Judging a Book by Its Cover: Pavement Saw Press
Small, indie poetry presses like the Midwest’s Pavement Saw don’t have access to the types of financial resources available to big publishing houses. There are no teams of well-paid thinkers who gather to conceptualize the covers for chapbooks and collections, no exorbitant budgetary allocations dedicated to their design. What they do have, however, is ready access to the kind of raw creativity that forced their existence in the first place, and this rare commodity is in some ways their greatest source of wealth.
Without facing the strictures placed upon more elaborate printing concerns, these presses have the freedom to present books that boast covers that are decidedly anti-commercial, trend-free, non-formulaic and fresh. This collection of titles from Pavement Saw represents some of indie publishing’s most brilliant cover gems.
The design for the cover of And Shadow Remained, Ken Waldman’s fourth full-length poetry collection, thoughtfully extends beyond the book’s façade to continue on its back, with blurbs and author information slanted in the same fashion as the front’s titular presentation. The success of this cover is in both its simplicity and its subtle depth: the mysterious shadow of a figure without a visible form to cast it is ghostly and stirring, and the text treatment on the book’s backside also continues this shadowy theme. A well chosen cloak for Waldman’s likewise enigmatic work, this cover expresses the tone that saturates the poems, which bear titles like “Shadow Man,” “Phantom Pain,” and “Sleepwalker.”
A smell, a sound, or a tactile experience can easily uproot memories that seemed to have been long buried in the recesses of our gray matter. The senses are conjured by Lee’s cover treatment for Uncontainable Noise: the title in itself summons aural distress, the billowy stream of smoke brings forth charred olfactory memories, and our visual instincts are aroused by the process of interpreting these multiple elements of sensual appeal. So inextricably linked with emotion, sensual memories are suitably evoked by this cover of Davenport’s collection, which tends to experiences of irrepressible responses, hesitant realizations, and tentative surrender. Take it from Davenport:
you can’t change the naked fact: that you’re waiting
for something you can’t name or find in hips alone.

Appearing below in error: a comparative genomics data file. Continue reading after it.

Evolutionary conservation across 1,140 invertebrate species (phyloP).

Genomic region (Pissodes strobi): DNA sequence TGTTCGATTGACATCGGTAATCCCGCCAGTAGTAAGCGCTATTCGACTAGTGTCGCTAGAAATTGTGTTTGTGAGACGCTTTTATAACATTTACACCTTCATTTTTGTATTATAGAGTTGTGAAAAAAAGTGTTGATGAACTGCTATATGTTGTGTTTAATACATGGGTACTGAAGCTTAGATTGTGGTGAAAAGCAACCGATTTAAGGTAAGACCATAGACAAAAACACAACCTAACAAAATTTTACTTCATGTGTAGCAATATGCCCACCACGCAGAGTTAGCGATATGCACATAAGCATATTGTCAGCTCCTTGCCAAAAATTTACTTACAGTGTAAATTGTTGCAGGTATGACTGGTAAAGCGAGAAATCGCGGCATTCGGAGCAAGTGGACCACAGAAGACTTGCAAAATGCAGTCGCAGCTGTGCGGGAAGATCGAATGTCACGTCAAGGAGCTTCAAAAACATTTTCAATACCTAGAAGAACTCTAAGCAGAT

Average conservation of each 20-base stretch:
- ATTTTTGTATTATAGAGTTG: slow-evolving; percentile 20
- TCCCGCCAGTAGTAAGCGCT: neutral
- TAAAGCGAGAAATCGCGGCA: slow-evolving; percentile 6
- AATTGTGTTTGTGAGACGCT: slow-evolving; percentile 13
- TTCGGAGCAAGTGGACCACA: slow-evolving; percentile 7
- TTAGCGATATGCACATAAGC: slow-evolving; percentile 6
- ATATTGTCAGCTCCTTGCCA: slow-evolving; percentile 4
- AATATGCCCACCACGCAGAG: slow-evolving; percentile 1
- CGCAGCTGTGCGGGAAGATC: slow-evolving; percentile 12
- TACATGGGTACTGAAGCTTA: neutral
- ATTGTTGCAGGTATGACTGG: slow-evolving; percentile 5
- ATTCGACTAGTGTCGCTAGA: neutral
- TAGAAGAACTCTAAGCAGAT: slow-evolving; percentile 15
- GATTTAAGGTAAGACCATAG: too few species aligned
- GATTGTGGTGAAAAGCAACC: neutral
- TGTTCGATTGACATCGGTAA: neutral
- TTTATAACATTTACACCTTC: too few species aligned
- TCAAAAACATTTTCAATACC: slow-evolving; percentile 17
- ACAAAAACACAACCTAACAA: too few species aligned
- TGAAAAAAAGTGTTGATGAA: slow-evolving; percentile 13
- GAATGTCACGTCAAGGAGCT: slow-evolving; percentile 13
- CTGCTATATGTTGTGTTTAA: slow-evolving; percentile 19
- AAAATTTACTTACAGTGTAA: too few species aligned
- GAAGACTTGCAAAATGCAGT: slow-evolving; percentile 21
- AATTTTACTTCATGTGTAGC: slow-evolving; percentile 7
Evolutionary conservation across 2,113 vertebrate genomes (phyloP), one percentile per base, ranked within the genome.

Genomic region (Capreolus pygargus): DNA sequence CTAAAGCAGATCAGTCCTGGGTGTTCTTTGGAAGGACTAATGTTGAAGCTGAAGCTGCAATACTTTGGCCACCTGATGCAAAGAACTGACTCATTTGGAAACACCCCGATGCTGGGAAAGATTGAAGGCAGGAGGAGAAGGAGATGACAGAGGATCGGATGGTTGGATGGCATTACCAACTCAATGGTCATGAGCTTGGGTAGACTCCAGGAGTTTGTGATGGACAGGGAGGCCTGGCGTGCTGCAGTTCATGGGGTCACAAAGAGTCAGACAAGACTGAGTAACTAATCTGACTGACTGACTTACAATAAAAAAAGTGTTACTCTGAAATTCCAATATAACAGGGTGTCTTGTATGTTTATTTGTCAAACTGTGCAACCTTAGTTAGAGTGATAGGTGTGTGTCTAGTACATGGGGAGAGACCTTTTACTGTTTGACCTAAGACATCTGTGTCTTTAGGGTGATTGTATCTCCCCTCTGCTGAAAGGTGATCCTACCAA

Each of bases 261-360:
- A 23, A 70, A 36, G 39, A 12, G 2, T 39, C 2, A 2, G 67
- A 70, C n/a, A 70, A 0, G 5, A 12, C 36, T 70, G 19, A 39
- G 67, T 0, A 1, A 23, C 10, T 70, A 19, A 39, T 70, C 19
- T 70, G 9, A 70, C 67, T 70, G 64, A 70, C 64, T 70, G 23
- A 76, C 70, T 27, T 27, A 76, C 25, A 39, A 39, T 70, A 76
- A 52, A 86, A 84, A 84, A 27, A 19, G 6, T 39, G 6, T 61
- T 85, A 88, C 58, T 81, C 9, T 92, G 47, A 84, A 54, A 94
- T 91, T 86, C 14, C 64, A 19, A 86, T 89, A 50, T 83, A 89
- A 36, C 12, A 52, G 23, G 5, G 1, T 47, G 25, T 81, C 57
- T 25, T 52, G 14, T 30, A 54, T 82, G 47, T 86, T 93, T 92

Judging by its cover, something is teetering on the brink of eruption or explosion; judging by the pages, those explosive “somethings” are Davenport’s words.
A playful amalgam of images is assembled for this cover of Rodney Koeneke’s Rouge State; from the collection’s play-on-words title to the poetry within, the book is steeped in a similar assemblage of animated and spirited wordsmithery. A recumbent woman smokes a cigar as a horse bucks in her background, and a kanji character is poised in the position that the sun might take in a conventional landscape scene. A quasi-humorous fusion of unlikely bedfellows, these cover elements reflect expertly the stylistic musings of Koeneke’s work. For example, the first stanza of #13:
I owed my happiness then to rhinoplasty,
a short run of articles called Sex Secrets of the
Ancient Egyptians and a kind of crafty pimping
of my mom, teaching latch hook and decoupage
to the embassy brats, who in turn lent good ears to
her litany of soft-serve ‘facts,’
like hip-hop came from Romania and AIDS
was a whacked hacker’s plot.
Ignore the cryptic blurbings of Michael Gizzi and K. Silem Mohammed on the book’s back jacket and experience this one for yourself. Melding images of natural timelessness with appearances from contemporary culture, Koeneke’s collection is easily enjoyed by the well-seasoned bard and poetic neophyte alike.
Lance King’s cover design -- with its acidic coloring and heavily textured and meandering background forms -- speaks of organic chemistry and firing neurons. At the same time, words like “slash-and-burn” seem appropriate here, and we can interpret the images as representing a psychedelic landscape of stilted flora and barren soil. Chicagoan Garin Cycholl’s poems paint an odd landscape as well, with works that Judith Vollmer describes as “austere but vivid… where roadmaps are alive; where ditches give birth to miniscule evolutions of the organic life force…” You’d never find a cover this ballsy on the shelves of Barnes & Noble, and it’s this type of laudable creativity that sets indie presses apart and situates them in such an important niche of the literary market.
The herd of plastic horses on the cover of Julie Otten’s Milk Chip Monday look as though they’re commiserating about the best direction to pursue in making their escape. You can easily imagine a little girl running a pink plastic mini-brush through their silky manes and tails, then leaving them to lie neglected until some later date. Fitting, then, since Otten herself has described the collection as representing a “long good-bye to her coveted adolescence, which she has finally agreed to relinquish” (Chicago Postmodern Poetry).
Dark and ethereal, Jorge Rojas’ painting “El Teatro” is the cover image for Arigo’s Lit Interim. The picture-in-picture format of this cover commiserates well with the square-shaped size of the book, thoughtfully chosen to accommodate the variety of print formats within. The painting itself is a two-dimensional cabinet of curiosities, with a collection of images, each sequestered within its own boxed-in space; still, they all exist harmoniously within their frame and comprise an interesting parallel world for introducing Arigo’s world of words.
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